I didn’t have another panic attack until I ran out of essential oils. When the panic attacks started up again, it was obvious how much the oils had been helping, so I quickly ordered another round, and don’t plan to run out again!

Vibrant Blue Oils has blends for all kinds of specific issues, like sleep, inflammation, hormones, histamine reactions, focus/attention issues, PMS, migraines…the list goes on and on! They only sell a few individual oils, because their focus is therapeutic blends that work better than anything I’ve ever tried.

I love them so much, I signed up to be an affiliate, so that I could get more information on sales and stuff. Right now, there is a 25% off sale happening for the next couple of weeks, so if you have a specific health issue that could use some essential oils, you can check them out here! There’s no multi-level marketing or anything – anyone can order whenever, no pressure! (Other than this great sale ending!)

And those are the highlights for fall! What have you been learning or discovering?

Things I Learned This Summer

Happy first day of fall! I have mixed feelings about this – I love fall, but we had a really good summer, so it’s hard to see it go!

I’ve been trying to get into the discipline of reflection at the end of each season, spending time looking back on what happened and what I learned.I’ve done it a couple of times in the past, and I really like the practice of it, because it make me more intentional, and it helps me to remember times of growth or discovery from each season.

I have tons of pictures to remember all the great times at the lake, but some of the little lessons learned might slip quietly by if I don’t take the time to pay attention. It doesn’t have to be deep, meaningful stuff, it can be the smallest things that somehow shift my attention or approach to life. Emily Freeman does this for each season, ad I always love reading her list, so here’s what I came up with for my summer:

1) Housework usually takes less time than I think it will.
There are some household tasks I avoid like crazy, because they feel so huge and daunting. But this summer, I tried setting a stop watch on my phone to find out exactly how long the dreaded chores took, and was surprised with the results. The chores were always quicker to do than I thought they’d be. The next time I’d need to tackle the same chore, I knew how much time it would take, and whether or not I could fit it into little pockets of time throughout the day. It has really helped me get more tasks done in a day.

2) I cannot grow brussel sprouts.
I’ve tried a couple of times now, and this is the year I give up! It’s time to stop wasting precious gardening space on something that is simply not working. It gave me a nice sense of freedom to admit it, and move on. There’s wisdom in knowing when to quit!

3) Clipboards make me feel official and productive.
I have an extremely long list of daily stretches, assigned by my physiotherapist and muscle therapist, and it’s hard to get it all done each day. I do them in chunks throughout the day, so I lose track of how far I’ve gotten, or I just run out of steam.This summer, I wrote out the whole list, stuck it in a page protector, and crossed each item off with a whiteboard marker as I went along. It worked very well, except the page was so flimsy, so it was a bit of a pain.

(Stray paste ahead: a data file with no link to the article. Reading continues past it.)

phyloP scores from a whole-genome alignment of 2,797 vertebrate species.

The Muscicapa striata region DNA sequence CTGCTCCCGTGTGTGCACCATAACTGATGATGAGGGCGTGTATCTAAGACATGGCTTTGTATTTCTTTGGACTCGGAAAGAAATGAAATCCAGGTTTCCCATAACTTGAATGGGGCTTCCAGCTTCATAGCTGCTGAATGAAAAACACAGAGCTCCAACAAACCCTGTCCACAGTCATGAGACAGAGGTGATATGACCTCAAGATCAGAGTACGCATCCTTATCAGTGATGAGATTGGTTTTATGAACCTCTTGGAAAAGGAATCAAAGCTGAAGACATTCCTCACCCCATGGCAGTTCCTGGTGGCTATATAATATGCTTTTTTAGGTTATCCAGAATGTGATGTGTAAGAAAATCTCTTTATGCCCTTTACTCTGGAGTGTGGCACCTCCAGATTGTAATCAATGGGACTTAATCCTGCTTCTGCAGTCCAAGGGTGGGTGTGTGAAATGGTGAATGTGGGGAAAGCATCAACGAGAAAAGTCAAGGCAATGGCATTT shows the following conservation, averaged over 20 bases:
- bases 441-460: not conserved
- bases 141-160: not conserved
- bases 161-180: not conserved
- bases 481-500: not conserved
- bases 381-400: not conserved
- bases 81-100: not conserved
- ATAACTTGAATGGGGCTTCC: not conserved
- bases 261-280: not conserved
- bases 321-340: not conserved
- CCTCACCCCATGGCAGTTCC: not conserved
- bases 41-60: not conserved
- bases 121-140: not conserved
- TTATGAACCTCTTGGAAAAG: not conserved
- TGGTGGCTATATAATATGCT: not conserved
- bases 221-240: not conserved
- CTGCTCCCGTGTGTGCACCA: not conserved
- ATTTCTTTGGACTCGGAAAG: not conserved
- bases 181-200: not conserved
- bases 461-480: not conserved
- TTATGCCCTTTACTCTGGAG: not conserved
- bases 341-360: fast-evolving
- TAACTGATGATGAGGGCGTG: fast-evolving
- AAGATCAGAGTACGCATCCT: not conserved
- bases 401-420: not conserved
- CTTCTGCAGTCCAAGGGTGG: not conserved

But when I found a clipboard, everything changed. It suddenly made me feel super official, and I got far more done because the whole thing was so visual and intentional.Now I’m trying to figure out what else can be given clipboard duty!😉

4) Settlers of Catan is still a fun game!

We haven’t played that game in years, but this summer, we played a bunch of games with our kids at the cabin and taught them how to play Settlers, and we all had so much fun!Because our kids are each five and a half years apart, it’s been tough to play games together that we can all enjoy.

But this summer, it finally worked! We changed the rules a bit for Everett, or he’d be on a team with Ben, but we figured out how to spend time together in this way, and it felt like such a fun new stage for our family!

5) Use a good pen and a junky notebook.

I’ve never understood my reluctance to use pretty notebooks, until I was reading the book Writing Down the Bones. The author says pretty notebooks make us feel like we have to write perfect, important thoughts. She suggests using a junky notebook so there’s freedom to write down whatever comes to mind, even the rough, ugly stuff.But she also says it’s very important to use a good pen. The ink needs to flow at the right speed, and feel good in the way it writes.

I tried it, and it’s totally true. But now I have this beautiful notebook Ben gave me for Christmas that I didn’t know what to do with it. And then I figured it out – I’ll use it for a gratitude journal, because that’s the one place where my written thoughts are always beautiful enough for a nice notebook! For all other journaling, junky notebook + nice pen!